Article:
The results in general coincide with my own experience on this matter.? An important point to note is that even though they were supposedly estimating the exact same software requirements, it is very likely that the ‘2 month’ group would have produced a significantly different product than the ’20 month’ group.

Food for thought.

When you and your team are putting together estimates, what influences are creating these anchors?? From my experience there are many of them, some of which are likely to be arbitrary or set (even inadvertently) without sufficient knowledge or experience.? They may be coming from stakeholders, sponsors, the project manager, or even a team member/lead.

My favorite example of this is when a team is asked to provide a “back of the envelope” estimate without really understanding the scope yet.? It produces a bad estimate and sets a rather arbitrary anchor for future estimates.

What do you think?

Project Estimation Methods

Project estimation can be a headache for new project managers. ?There are lots of opinions out there and not much that weighs various methods…rather you find people who feel strongly about one way or another. ?To give a quick overview of some ideas and then call for your input, I recorded this video. ?Please leave a comment and share your thoughts on this topic!

Struggling with Cost Estimation? Check This Out.

Once upon a time, I was searching for some solid guidelines on cost estimation to improve the way my contract was doing it.

I found a few great resources, and one of them was the US GAO Cost Estimating and Assessment Guide.? It contains a wealth of knowledge and guidelines for major government projects, and also a lot of lessons that non-government and small projects can use.

Here is a link to the guide, and a video below where I introduce it for you.

I record in HD so you can watch the HD version and read everything clearly on my screen (hit the full-screen button in the lower-right)

Click the maximize button to watch in full screen HD

Once Bitten, Twice Shy

Great White flashback to 1987 - Is he wearing a robe?

To my wife’s dismay, this is not a post about the 80’s hair band, Great White.

(Thank goodness!)

This is about project communication and estimation.

Mark had done his best.? Being new to project teams, he tried to estimate his tasks as well as he could back when Jack (the project manager) asked.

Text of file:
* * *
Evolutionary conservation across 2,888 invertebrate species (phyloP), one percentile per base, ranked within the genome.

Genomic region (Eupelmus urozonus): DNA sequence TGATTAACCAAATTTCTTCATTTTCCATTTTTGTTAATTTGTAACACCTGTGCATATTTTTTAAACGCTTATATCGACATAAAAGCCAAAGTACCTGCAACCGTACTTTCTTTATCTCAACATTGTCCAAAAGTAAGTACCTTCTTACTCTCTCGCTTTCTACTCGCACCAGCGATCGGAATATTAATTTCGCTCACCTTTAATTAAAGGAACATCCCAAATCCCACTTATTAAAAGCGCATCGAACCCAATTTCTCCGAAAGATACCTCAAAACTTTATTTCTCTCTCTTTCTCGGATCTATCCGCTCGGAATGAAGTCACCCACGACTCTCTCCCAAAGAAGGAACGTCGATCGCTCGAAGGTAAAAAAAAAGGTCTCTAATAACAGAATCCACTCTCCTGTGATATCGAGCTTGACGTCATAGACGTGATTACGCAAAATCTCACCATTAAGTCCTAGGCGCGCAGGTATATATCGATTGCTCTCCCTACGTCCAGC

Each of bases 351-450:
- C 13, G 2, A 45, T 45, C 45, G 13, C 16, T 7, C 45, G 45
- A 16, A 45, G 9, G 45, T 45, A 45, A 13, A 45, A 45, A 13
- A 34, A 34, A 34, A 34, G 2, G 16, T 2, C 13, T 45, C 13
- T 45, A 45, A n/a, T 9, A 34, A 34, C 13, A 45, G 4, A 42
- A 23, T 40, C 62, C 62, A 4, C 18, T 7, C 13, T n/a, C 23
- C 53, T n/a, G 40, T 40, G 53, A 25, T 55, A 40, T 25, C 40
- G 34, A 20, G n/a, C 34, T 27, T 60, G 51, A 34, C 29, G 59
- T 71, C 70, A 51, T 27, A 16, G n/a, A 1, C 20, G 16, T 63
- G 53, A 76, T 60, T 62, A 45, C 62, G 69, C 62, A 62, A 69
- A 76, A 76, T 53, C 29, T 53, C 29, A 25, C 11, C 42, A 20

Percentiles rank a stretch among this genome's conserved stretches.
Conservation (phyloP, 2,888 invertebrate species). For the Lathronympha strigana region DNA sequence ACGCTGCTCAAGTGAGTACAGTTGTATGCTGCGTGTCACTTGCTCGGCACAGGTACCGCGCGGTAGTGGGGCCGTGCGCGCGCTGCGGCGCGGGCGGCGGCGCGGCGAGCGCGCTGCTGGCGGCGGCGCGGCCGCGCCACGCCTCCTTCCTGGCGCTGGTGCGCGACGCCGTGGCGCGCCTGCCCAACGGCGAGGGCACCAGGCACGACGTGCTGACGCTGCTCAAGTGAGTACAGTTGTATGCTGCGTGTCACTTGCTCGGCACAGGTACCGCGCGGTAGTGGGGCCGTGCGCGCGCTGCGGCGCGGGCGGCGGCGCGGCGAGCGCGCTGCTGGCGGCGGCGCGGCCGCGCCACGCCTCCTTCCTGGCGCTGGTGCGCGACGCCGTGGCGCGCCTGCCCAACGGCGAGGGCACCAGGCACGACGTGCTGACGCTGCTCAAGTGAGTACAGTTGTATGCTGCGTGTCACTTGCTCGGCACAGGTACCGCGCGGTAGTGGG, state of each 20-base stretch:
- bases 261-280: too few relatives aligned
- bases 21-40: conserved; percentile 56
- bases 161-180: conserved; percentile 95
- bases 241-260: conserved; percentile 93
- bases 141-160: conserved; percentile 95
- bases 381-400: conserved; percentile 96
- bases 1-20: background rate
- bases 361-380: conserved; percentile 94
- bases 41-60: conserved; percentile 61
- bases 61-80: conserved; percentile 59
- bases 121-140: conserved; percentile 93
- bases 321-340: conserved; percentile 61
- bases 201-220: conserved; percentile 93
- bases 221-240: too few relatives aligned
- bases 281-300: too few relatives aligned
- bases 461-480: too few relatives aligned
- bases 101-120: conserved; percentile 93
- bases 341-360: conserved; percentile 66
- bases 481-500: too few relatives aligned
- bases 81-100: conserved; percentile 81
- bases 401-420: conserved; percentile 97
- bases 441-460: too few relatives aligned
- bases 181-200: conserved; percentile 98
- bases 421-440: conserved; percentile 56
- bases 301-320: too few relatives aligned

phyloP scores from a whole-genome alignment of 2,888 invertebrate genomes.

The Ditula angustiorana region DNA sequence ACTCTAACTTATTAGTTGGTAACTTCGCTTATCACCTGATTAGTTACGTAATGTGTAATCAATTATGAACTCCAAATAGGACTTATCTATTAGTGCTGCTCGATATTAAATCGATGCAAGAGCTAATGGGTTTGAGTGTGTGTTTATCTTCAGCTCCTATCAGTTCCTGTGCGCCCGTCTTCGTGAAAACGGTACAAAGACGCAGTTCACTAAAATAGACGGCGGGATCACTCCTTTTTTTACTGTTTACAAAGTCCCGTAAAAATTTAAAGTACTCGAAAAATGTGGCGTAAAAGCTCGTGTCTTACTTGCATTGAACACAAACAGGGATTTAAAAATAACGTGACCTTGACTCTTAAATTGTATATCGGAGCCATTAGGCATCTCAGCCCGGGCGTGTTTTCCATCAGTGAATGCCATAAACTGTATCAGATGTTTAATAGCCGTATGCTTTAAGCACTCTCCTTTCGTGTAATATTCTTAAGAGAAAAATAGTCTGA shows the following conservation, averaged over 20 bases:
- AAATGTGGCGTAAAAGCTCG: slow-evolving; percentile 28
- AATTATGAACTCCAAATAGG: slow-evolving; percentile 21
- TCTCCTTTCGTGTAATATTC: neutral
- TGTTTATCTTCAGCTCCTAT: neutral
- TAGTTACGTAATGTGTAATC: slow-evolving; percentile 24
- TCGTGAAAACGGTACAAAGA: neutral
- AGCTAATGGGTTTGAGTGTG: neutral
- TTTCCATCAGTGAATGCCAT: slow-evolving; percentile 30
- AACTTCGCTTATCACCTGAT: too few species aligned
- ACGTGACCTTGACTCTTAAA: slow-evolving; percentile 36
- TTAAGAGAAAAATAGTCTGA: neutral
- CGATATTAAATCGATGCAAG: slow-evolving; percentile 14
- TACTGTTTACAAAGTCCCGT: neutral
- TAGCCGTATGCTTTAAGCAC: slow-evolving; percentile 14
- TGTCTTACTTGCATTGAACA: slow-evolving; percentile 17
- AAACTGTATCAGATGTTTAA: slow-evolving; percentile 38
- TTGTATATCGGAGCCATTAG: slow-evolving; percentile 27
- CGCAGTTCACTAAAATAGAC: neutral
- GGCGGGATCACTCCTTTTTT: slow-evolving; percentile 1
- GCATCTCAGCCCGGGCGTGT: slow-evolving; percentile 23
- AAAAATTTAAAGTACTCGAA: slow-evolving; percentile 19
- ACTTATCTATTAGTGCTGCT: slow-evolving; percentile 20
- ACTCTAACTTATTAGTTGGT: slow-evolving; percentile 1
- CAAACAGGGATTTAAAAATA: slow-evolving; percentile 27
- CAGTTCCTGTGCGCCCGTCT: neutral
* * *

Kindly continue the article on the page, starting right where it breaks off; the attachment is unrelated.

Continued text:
Now it was several months into the project, and was becoming painfully obvious that Mark wasn’t keeping on schedule.

After a particularly painful project status review, Jack called Mark into his office.

“Mark, I expect you to perform at the level you committed to.? There is no excuse for this, you are making our entire project team look bad.? Your tasks were nowhere near the critical path before, but now you ARE the critical path.”

Now that’s some whiz-bang project communication right there.

Mark walked out of Jack’s office, dejected.

After struggling through that project (Jack went out and got an extra person to help with Mark’s tasks, which resulted in another lecture and brought the project in over the original budget) it was time for another one.

After the whupping he took last time, Mark knew what to do.? This time when doing estimates, he remembered all the things that got in his way last time he hadn’t anticipated.? He came to an estimate on each task.? Then he doubled it.

Sue was running the project Mark was on this time.? Jack stopped Sue in the hall one day as they were passing by each other.

“Say Sue, you have Mark on your new project, right?”

“Yep.? Why?”

“If I were you, I’d take his estimates and double them.? I went through hell on my last project because his estimates were way too low.”

“Wow.? Thanks for the tip Jack!”

Of course this is a simplified caricature, but this short story illustrates some key issues that occur on projects often, to a greater or lesser degree.? As? a new project manager, this kind of scenario is something to watch out for.

  • Group estimates could have been used to get clear on scope and assumptions and bring in more experience
  • Instead of chewing out Mark, Jack should have sought out the root cause and took responsibility upon himself
  • Hopefully, Sue will use the information Jack gave her to sort out the root cause with Mark and ensure solid estimating practices are used.
  • Is Sue’s sponsor going to pad the estimates even further?
  • Will Parkinson’s Law come into play with these heavily padded estimates, so that they will be a self-fulfilling prophecy?

The worst part is probably that Mark has been bitten, and in the future will be very unlikely to trust a project manager who might want to implement something like Critical Chain Project Management, where padding is removed from individual tasks and it’s OK to go over on individual tasks, because you are actually shooting for a 50% chance of completion on time.

No, a barrier has gone up between Mark and his project managers.

Once bitten, twice shy.

Do you have similar stories to share?? How about additional comments on this scenario?